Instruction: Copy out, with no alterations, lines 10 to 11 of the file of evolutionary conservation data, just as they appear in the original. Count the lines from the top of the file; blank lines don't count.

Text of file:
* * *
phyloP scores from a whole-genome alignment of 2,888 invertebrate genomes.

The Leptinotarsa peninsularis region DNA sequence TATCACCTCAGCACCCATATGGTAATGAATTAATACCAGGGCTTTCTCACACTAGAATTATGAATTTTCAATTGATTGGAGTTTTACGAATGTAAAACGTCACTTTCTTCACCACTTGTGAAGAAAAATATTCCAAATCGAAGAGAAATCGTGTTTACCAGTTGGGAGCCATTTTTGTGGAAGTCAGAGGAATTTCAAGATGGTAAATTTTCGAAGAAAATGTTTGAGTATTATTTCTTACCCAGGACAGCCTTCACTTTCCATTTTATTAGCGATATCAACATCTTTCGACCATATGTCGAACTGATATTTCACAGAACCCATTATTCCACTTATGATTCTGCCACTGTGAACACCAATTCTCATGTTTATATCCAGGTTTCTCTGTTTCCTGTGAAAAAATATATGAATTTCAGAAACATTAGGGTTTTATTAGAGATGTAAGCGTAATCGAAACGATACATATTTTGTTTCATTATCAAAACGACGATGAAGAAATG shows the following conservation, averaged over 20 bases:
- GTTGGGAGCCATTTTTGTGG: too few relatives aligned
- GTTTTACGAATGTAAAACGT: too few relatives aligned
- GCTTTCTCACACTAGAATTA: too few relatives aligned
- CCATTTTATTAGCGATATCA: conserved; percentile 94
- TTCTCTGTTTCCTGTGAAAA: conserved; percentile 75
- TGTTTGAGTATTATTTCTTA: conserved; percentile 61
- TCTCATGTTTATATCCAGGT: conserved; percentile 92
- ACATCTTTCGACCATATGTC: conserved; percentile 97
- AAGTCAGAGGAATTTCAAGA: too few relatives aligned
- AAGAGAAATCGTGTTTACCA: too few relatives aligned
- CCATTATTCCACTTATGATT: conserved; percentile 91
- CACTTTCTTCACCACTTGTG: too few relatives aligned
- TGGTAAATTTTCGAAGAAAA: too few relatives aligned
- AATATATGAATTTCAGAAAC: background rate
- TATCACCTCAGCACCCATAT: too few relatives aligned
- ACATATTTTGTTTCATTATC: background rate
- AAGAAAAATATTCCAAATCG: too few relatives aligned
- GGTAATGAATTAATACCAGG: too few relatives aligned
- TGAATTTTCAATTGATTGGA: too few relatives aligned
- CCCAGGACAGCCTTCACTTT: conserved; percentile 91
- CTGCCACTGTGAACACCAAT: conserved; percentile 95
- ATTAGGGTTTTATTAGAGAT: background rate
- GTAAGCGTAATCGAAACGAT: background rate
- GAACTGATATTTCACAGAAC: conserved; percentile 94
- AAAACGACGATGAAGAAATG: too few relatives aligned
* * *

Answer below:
- ACATCTTTCGACCATATGTC: conserved; percentile 97
- AAGTCAGAGGAATTTCAAGA: too few relatives aligned